Hollywood 1932. What a town. Fantasyland. Eternal summer.
Great Depression? Not here, at least not as reported by the local press. Hollywood was where Jean Harlow, Clark Gable, Carole Lombard, Douglas Fairbanks, Gary Cooper, Lana Turner, Errol Flynn, and Ginger Rogers frolicked at the Coconut Grove. Hollywood was where Busby Berkeley made extravaganza movies with long-legged showgirls sashaying down curving, white staircases with hats the size of chandeliers balanced on their heads.
So who gave that Depression much thought? In Los Angeles, veterans of World War I did; veterans all over America did.
With 25 percent unemployment nationwide, many vets and their families were homeless, riding the rails or huddled in Hoovervilles. They sold apples on street corners and scrounged for food. They were hungry, and it didn’t make sense–because in 1924 Congress had passed the Adjusted Service Certificate Act, under which World War veterans were awarded a bonus for their wartime service.
Many desperate veterans needed the money, but the bonuses weren’t due to be paid out until 1945. In early 1932, U.S. Representative Wright Patman of Texas introduced a bill to pay the veterans’ bonuses immediately, but President Hoover threatened a veto. Hoover, a Quaker, believed that the soul’s salvation depended on hard work and self-sacrifice, and, as he put it, “paying an enormous sum of money to a vast majority of those who were able to take care of themselves would break down the barriers of self-reliance and self-support of our people.” The bonus bill stalled in the Senate, although the biggest banks, thanks to bailouts, did all right.
That spring, a small group of destitute veterans from Oregon, impatient with Congress, began a march across the country to lobby peacefully for payment of their wartime bonuses. They called themselves the Bonus Expeditionary Force, the BEF. News of the event rocketed through the country. More than 22,000 veterans, many with their families, joined them.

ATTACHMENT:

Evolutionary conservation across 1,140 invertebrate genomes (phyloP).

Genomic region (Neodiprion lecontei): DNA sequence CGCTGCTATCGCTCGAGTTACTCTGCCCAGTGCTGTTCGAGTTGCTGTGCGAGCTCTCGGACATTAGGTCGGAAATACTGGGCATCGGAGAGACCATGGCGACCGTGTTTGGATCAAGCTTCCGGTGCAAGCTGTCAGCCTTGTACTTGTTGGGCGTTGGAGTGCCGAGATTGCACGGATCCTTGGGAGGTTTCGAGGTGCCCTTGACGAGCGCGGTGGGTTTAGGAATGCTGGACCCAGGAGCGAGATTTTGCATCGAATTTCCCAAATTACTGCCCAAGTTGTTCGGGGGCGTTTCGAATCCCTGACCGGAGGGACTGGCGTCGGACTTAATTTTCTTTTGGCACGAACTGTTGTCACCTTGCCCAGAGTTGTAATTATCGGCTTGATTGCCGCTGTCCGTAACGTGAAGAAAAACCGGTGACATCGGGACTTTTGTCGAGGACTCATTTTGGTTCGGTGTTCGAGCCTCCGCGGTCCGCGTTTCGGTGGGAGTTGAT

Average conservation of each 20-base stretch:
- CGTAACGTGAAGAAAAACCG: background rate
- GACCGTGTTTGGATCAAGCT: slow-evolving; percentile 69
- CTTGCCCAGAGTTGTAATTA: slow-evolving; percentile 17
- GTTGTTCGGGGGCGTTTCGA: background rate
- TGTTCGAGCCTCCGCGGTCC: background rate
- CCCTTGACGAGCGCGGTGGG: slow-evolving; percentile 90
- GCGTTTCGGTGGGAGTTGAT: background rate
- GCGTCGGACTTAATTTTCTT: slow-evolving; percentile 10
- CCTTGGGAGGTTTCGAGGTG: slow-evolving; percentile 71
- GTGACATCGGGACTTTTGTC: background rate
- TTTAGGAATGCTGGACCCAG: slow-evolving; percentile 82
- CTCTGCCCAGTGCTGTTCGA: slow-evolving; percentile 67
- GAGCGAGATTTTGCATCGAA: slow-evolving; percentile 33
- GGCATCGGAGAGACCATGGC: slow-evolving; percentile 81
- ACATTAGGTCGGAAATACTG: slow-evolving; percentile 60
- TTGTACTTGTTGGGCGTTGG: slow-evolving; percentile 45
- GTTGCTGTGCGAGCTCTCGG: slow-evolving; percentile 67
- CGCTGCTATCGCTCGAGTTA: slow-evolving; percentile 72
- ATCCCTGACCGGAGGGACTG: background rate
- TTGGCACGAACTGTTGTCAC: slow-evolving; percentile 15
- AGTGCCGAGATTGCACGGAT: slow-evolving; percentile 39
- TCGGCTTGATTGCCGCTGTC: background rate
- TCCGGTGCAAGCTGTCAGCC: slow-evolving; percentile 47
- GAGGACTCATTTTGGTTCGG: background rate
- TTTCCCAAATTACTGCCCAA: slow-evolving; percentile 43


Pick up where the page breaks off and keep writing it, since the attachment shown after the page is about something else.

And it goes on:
In Hollywood, a sometime actor, Royal Robertson, a disabled veteran with a steel brace to support his neck, made the rounds of the Veterans of Foreign Wars posts to promote a dramatic plan to lead a delegation of fellow vets to Washington. He knew nothing moved Tinseltown like high drama and called his plan a “hero’s journey.” All the veterans who were now out-of-work bit actors, cameramen, writers, electricians, and best boys ate it up. Robertson became their leader.
On the morning of June 10, more than a thousand Los Angeles veterans gathered at the corner of Washington and Hill and eventually assembled into a ragged parade line. Four Los Angeles motorcycle cops pulled out in front to escort them. Robertson, behind the wheel of a car, led the parade. A drum and bugle corps set the cadence, stepping out smartly, and the parade moved out onto Hill Street. Behind them came a Disabled American Veteran color guard, two ambulances, a commissary truck, and an old hearse festooned with picks, shovels, spare tires, and cans of gasoline.